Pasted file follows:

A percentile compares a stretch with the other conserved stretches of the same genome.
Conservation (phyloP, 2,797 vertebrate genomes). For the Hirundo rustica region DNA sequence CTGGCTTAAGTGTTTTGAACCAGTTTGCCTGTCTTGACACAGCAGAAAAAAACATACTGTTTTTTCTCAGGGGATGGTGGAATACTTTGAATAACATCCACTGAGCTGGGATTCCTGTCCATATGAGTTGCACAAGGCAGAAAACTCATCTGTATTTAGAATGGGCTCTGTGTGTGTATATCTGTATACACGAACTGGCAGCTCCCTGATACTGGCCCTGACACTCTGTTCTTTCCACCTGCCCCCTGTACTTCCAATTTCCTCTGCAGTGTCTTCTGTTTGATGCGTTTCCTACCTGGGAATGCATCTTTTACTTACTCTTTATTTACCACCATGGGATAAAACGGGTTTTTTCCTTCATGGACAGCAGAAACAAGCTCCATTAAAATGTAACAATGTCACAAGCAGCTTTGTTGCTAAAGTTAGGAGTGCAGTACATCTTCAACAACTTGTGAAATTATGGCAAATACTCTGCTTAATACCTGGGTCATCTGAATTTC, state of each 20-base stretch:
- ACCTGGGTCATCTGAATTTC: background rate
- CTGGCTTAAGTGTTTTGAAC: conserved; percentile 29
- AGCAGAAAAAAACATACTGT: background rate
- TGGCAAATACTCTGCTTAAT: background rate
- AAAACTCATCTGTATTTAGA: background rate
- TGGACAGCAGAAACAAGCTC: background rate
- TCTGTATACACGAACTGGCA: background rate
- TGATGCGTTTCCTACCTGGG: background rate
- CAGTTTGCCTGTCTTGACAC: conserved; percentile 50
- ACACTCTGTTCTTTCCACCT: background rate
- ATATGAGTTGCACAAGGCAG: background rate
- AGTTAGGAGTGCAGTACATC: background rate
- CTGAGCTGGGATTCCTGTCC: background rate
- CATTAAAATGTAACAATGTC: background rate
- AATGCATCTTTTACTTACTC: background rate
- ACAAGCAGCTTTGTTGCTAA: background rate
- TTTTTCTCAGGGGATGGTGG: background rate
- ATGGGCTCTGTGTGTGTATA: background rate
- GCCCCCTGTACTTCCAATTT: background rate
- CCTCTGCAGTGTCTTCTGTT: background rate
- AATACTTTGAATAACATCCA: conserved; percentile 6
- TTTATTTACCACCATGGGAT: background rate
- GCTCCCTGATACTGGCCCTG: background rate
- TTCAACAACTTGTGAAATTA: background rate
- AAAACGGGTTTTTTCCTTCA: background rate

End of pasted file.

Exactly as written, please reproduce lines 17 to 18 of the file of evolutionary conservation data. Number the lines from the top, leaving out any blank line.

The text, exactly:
- AATGCATCTTTTACTTACTC: background rate
- ACAAGCAGCTTTGTTGCTAA: background rate